The paper is published as "Strain doping: Reversible single axis control of a complex oxide lattice via helium implantation." Coauthors are ORNL's Hangwen Guo, Shuai Dong, Philip Rack, John Budai, Christianne Beekman, Zheng Gai, Wolter Siemons, C.M. Gonzalez, R. Timilsina, Anthony Wong, Andreas Herklotz, Paul Snijders, Elbio Dagotto and Thomas Ward.
The study was supported by the Department of Energy's Office of Science and used resources at the Center for Nanophase Materials Sciences, a DOE Office of Science User Facility at ORNL.
UT-Battelle manages ORNL for the Department of Energy's Office of Science. The Office of Science is the single largest supporter of basic research in the physical sciences in the United States, and is working to address some of the most pressing challenges of our time. For more information, please visit http://science.
Morgan McCorkle | EurekAlert!
Further reports about: > Helium > Laboratory > ORNL > Physical Review Letters > ability > crystalline > electronic properties > elongation > equation > helium atoms > inside > ions > material > material properties > materials > methods > oxide materials > properties > semiconductor > strain > structure
Researchers demonstrate existence of new form of electronic matter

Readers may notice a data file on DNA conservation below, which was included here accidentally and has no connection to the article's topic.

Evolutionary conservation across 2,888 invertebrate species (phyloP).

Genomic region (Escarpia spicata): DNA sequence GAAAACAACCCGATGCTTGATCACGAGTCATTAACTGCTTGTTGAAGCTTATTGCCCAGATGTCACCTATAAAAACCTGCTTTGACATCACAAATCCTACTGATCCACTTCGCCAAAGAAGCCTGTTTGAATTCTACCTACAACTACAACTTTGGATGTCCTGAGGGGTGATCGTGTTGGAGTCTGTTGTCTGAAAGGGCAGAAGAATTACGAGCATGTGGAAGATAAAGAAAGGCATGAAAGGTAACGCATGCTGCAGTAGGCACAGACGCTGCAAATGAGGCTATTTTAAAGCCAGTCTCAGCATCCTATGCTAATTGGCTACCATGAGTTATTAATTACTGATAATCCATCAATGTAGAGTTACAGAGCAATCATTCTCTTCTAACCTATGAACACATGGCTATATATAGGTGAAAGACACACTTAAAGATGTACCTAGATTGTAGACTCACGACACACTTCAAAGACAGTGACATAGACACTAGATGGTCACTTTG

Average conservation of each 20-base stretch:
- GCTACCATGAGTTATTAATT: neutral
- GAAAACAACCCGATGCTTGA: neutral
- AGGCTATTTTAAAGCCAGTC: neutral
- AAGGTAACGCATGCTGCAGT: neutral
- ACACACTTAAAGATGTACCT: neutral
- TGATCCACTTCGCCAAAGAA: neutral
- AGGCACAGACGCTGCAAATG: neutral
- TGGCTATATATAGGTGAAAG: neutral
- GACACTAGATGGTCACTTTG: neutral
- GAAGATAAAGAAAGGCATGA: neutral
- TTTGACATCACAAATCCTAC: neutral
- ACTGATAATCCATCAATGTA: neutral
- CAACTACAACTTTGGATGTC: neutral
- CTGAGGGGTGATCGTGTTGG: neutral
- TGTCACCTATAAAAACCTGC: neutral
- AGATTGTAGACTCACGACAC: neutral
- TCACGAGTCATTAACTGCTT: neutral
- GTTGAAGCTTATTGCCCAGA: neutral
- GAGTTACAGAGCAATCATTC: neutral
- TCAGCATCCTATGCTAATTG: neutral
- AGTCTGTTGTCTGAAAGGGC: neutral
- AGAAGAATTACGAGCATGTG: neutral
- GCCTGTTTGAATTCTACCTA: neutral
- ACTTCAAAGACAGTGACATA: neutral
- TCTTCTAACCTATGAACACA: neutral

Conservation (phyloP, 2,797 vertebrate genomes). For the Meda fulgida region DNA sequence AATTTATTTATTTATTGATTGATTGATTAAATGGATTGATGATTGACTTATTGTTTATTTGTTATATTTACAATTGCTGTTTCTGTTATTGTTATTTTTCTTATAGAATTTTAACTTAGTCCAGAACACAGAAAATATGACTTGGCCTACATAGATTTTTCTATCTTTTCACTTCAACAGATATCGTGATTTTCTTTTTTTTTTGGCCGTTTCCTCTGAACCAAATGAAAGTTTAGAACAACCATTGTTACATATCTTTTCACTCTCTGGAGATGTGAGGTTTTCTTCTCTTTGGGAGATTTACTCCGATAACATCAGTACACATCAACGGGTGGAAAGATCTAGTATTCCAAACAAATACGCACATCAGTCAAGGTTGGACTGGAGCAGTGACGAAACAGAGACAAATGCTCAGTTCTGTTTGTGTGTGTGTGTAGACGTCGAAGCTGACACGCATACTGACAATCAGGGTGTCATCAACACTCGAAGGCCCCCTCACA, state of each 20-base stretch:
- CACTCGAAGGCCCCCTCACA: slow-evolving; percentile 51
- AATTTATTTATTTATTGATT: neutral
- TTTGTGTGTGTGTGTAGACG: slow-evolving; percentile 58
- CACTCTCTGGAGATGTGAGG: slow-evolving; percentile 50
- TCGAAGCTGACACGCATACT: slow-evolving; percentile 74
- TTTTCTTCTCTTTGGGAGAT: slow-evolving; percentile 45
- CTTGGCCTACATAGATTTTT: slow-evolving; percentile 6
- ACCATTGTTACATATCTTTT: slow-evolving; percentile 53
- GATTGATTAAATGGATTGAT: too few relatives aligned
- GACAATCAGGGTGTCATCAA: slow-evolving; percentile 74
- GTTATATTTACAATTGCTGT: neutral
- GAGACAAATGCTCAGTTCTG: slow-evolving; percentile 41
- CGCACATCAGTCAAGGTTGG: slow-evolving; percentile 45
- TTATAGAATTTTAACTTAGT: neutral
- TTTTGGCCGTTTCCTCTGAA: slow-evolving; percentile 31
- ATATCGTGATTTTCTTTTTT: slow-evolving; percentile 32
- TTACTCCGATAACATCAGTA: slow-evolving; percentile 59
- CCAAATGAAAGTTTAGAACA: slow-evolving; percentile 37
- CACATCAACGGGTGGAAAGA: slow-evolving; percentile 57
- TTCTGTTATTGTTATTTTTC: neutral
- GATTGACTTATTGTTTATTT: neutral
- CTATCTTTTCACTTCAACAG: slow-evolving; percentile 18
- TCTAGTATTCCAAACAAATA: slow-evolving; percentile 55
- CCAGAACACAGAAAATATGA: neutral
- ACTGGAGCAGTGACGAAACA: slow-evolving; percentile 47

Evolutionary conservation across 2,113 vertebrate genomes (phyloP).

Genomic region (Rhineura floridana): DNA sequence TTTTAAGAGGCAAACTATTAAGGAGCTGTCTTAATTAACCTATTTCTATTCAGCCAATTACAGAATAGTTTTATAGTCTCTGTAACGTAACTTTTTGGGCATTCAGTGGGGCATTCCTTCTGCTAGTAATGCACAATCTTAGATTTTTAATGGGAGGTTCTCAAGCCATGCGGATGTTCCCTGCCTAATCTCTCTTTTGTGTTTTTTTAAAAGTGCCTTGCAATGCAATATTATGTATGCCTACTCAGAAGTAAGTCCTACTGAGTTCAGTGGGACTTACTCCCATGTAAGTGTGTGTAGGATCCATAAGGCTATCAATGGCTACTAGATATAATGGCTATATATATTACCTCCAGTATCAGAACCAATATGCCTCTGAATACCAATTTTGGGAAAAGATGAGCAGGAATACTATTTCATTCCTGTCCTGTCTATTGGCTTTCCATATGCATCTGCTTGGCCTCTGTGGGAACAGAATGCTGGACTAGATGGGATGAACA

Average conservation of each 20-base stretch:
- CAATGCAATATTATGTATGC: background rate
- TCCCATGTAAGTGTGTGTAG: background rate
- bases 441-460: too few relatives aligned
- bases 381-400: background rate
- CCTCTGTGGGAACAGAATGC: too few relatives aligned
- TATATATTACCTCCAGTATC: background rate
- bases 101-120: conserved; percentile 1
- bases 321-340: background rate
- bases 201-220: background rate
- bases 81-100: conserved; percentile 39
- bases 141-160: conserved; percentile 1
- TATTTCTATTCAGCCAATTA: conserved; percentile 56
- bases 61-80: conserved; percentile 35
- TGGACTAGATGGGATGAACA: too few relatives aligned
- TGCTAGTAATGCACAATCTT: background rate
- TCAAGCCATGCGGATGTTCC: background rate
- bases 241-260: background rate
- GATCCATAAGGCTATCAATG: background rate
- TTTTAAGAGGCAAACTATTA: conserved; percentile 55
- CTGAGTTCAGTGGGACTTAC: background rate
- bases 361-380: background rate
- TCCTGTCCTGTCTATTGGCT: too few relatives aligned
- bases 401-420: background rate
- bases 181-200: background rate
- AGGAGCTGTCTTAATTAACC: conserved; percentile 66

15.03.2018 | University of Illinois at Urbana-Champaign
Boron can form a purely honeycomb, graphene-like 2-D structure
15.03.2018 | Science China Press
Animal photoreceptors capture light with photopigments. Researchers from the University of Göttingen have now discovered that these photopigments fulfill an...
On 15 March, the AWI research aeroplane Polar 5 will depart for Greenland. Concentrating on the furthest northeast region of the island, an international team...
The world’s second-largest ice shelf was the destination for a Polarstern expedition that ended in Punta Arenas, Chile on 14th March 2018. Oceanographers from...
At the 2018 ILA Berlin Air Show from April 25–29, the Fraunhofer Institute for Laser Technology ILT is showcasing extreme high-speed Laser Material Deposition (EHLA): A video documents how for metal components that are highly loaded, EHLA has already proved itself as an alternative to hard chrome plating, which is now allowed only under special conditions.
When the EU restricted the use of hexavalent chromium compounds to special applications requiring authorization, the move prompted a rethink in the surface...
At the ILA Berlin, hall 4, booth 202, Fraunhofer FHR will present two radar sensors for navigation support of drones. The sensors are valuable components in the implementation of autonomous flying drones: they function as obstacle detectors to prevent collisions. Radar sensors also operate reliably in restricted visibility, e.g. in foggy or dusty conditions. Due to their ability to measure distances with high precision, the radar sensors can also be used as altimeters when other sources of information such as barometers or GPS are not available or cannot operate optimally.
Drones play an increasingly important role in the area of logistics and services. Well-known logistic companies place great hope in these compact, aerial...
16.03.2018 | Event News
13.03.2018 | Event News
08.03.2018 | Event News
16.03.2018 | Earth Sciences
16.03.2018 | Physics and Astronomy
16.03.2018 | Life Sciences